Trait-Based Species Distribution Model

To identify the climatic conditions of trial site location and provenance origin that are the main drivers of growth performance across the species range, we used a URF according to Wang et al. (2010). This function basically integrates response functions, being reaction norms of individual provenances to environmental variation, and individual transfer functions that express among population variation as genetic clines into a single model. In addition, other factors such as gene flow, demographic history and colonization events can have a considerable effect on among-population variation resulting in spatial patterns independent of climate. As stated by Wang et al. (2010), “these spatial genetic effects may be explained to some extent by geographical proximity of provenance, assuming population proximity is correlated with relatedness, and shared evolutionary history,” and were further included to the function. The mean tree height HT of population j at site i was fitted according to Equation 2:

l o g ( H T i j ) = β 0 + β 1 S i + β 2 S i 2 + β 3 P j + β 4 P j 2 + β 5 ( S i × P j ) + β 6 G j + β 7 G 2 j + e i j (2)

where β represents the intercept and regression coefficients, Si and Pj are one or more climate variables for site i and provenance j, respectively, Si×Pj is the interaction between Si and Pj, Gjis one or more geographic variables of provenance j, and eij is the residual error.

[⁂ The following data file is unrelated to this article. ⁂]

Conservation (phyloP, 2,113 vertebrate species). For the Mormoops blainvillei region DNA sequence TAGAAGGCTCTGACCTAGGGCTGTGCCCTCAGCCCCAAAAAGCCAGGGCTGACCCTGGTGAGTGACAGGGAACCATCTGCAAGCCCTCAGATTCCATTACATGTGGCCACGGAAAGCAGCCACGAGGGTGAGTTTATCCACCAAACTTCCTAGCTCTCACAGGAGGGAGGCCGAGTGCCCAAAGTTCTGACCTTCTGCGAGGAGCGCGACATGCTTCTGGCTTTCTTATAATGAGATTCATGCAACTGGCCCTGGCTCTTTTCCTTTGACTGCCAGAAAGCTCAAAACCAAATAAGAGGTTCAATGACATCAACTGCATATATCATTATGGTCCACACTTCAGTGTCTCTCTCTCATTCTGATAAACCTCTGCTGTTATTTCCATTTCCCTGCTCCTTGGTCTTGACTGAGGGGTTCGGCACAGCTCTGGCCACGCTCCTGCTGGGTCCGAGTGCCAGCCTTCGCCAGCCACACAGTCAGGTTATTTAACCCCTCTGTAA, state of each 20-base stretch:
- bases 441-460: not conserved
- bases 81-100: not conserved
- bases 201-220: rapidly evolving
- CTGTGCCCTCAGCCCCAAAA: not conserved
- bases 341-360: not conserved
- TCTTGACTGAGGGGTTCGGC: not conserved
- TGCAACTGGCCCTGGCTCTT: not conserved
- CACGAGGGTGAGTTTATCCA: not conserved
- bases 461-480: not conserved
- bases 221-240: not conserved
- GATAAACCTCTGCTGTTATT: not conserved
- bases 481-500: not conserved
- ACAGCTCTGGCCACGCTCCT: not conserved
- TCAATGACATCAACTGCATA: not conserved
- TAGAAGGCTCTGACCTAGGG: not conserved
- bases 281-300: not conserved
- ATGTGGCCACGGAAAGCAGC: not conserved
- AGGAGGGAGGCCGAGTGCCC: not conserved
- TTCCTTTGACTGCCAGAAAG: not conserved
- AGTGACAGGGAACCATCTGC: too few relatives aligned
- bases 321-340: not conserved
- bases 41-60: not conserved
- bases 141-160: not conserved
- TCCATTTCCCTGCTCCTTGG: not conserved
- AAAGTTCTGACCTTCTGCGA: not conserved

Multiple regression models were constructed using different variable combinations with a maximum of two climate variables for site and provenance and one additional geographic variable for provenance. We removed models showing high collinearity between climatic variables (Pearson coefficient r ≥ 0.70) and approved that the quadratic terms were of convex form (decreasing tree height towards both ends of climatic gradients), which is biological plausible and allows to estimate provenance climatic optima (β2 < 0, β4 < 0, or β7 < 0). Significance levels for the predictors to stay in the model were set to α ≤ 0.001. Finally, we selected the best model based on the highest proportion of variance explained by partial R2 and lowest AIC.

In order to validate the derived model, it was used to predict height growth performance for a set of independent data. These were 15 additional trial site locations (47 blocks of 100 provenances) of the IPTNS 1964/68 series, corresponding to seven experiments from six countries (Austria, Belgium, Czech Republic, France, Norway, and Sweden) that were not included in model calibration due to a different age of the available data (age 9, 10, 12, or 14 depending on trial site, Supplementary Table 1). Predicted heights were compared to observed tree heights using Spearman’s rank correlation as proposed by Chakraborty et al. (2016).